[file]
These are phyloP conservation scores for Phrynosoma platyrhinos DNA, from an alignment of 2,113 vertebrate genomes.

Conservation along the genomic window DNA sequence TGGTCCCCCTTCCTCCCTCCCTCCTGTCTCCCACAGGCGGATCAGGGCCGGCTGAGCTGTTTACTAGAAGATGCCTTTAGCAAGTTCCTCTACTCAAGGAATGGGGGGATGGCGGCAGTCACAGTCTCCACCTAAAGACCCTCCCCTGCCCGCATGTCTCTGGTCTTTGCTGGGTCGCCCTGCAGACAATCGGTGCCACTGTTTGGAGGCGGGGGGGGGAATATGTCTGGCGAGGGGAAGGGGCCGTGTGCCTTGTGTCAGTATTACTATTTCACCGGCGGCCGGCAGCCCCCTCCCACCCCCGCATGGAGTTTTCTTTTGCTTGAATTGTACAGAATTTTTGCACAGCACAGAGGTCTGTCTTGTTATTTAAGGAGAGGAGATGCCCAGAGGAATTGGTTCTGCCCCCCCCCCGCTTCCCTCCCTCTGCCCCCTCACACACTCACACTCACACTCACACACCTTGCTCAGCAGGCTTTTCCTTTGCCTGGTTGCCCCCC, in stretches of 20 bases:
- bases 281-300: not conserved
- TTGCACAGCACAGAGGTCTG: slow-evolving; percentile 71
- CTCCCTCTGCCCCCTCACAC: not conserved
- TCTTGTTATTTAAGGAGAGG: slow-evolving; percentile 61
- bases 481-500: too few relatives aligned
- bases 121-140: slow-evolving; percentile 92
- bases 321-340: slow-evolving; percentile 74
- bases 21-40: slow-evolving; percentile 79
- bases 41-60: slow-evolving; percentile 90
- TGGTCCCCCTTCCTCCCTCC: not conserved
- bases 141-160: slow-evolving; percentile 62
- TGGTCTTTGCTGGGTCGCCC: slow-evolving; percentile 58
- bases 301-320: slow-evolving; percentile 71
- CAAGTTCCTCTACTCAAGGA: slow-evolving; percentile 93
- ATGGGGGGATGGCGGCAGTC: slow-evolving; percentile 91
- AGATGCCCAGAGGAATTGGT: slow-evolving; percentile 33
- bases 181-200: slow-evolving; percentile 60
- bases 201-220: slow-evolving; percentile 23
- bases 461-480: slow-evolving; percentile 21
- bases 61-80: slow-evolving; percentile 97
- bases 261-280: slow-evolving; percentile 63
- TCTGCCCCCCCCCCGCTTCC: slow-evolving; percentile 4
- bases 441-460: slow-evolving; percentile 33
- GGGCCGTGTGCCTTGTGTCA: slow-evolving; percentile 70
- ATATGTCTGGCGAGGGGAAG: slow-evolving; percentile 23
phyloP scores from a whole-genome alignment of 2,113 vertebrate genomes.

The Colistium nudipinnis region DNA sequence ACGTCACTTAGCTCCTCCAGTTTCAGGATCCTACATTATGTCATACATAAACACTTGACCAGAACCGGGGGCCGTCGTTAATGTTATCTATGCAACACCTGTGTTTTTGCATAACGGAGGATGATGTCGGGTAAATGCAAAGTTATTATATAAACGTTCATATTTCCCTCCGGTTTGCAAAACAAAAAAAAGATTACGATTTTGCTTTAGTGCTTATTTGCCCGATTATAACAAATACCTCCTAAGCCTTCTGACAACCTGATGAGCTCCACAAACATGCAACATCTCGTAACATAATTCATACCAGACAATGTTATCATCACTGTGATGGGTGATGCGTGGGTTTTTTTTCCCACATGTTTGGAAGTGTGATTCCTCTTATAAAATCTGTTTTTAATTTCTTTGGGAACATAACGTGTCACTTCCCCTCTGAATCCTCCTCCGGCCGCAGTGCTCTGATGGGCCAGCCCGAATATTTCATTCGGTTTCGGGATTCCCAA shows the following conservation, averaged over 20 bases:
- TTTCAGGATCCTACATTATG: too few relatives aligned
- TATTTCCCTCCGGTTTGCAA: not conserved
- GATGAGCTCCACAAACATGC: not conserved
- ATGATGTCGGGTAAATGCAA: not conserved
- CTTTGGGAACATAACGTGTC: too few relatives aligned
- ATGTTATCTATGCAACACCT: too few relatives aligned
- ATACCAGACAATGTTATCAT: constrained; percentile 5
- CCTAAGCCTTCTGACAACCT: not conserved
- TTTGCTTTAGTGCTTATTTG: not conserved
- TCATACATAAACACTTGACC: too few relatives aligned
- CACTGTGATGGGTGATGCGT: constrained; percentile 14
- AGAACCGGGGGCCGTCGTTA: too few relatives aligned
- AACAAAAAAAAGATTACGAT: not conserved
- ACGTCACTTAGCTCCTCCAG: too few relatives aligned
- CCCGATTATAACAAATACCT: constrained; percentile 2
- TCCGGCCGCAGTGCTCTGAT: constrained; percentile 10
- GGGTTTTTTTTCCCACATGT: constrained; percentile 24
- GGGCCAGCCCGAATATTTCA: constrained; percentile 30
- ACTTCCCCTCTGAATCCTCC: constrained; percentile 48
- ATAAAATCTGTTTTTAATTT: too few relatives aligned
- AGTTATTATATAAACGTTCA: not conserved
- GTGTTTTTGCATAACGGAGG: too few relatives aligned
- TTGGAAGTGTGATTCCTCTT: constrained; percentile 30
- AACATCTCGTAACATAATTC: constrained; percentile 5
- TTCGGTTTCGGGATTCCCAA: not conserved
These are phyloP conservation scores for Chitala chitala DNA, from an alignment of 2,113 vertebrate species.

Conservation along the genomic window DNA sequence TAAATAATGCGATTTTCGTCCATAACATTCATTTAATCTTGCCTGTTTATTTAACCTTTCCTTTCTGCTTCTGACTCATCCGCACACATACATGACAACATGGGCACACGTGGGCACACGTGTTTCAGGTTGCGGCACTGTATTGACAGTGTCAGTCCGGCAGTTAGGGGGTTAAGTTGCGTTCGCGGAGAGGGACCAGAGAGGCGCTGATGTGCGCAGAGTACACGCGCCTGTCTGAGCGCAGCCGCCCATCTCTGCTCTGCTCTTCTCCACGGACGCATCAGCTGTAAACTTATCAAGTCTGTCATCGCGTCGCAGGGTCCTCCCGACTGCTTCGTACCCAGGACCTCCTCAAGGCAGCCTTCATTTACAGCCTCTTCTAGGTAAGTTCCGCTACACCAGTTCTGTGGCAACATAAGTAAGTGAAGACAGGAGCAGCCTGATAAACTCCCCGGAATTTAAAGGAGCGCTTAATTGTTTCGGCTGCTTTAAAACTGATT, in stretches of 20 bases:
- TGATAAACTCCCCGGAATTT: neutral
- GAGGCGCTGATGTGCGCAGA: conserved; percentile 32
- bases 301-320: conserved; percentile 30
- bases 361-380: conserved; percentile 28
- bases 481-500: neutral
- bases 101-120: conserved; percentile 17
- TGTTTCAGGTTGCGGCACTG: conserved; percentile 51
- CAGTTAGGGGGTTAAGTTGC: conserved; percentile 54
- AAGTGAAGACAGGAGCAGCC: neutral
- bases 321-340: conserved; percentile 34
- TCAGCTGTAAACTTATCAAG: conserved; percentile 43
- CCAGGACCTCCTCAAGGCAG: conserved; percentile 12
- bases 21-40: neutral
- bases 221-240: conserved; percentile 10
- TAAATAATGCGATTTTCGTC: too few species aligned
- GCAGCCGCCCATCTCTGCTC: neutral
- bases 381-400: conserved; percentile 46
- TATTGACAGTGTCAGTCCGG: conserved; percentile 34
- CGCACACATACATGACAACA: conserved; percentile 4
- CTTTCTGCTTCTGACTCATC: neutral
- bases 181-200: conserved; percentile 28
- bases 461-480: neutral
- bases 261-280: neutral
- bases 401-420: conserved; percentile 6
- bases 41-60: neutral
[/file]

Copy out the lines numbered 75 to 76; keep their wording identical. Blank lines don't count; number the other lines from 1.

- CGCACACATACATGACAACA: conserved; percentile 4
- CTTTCTGCTTCTGACTCATC: neutral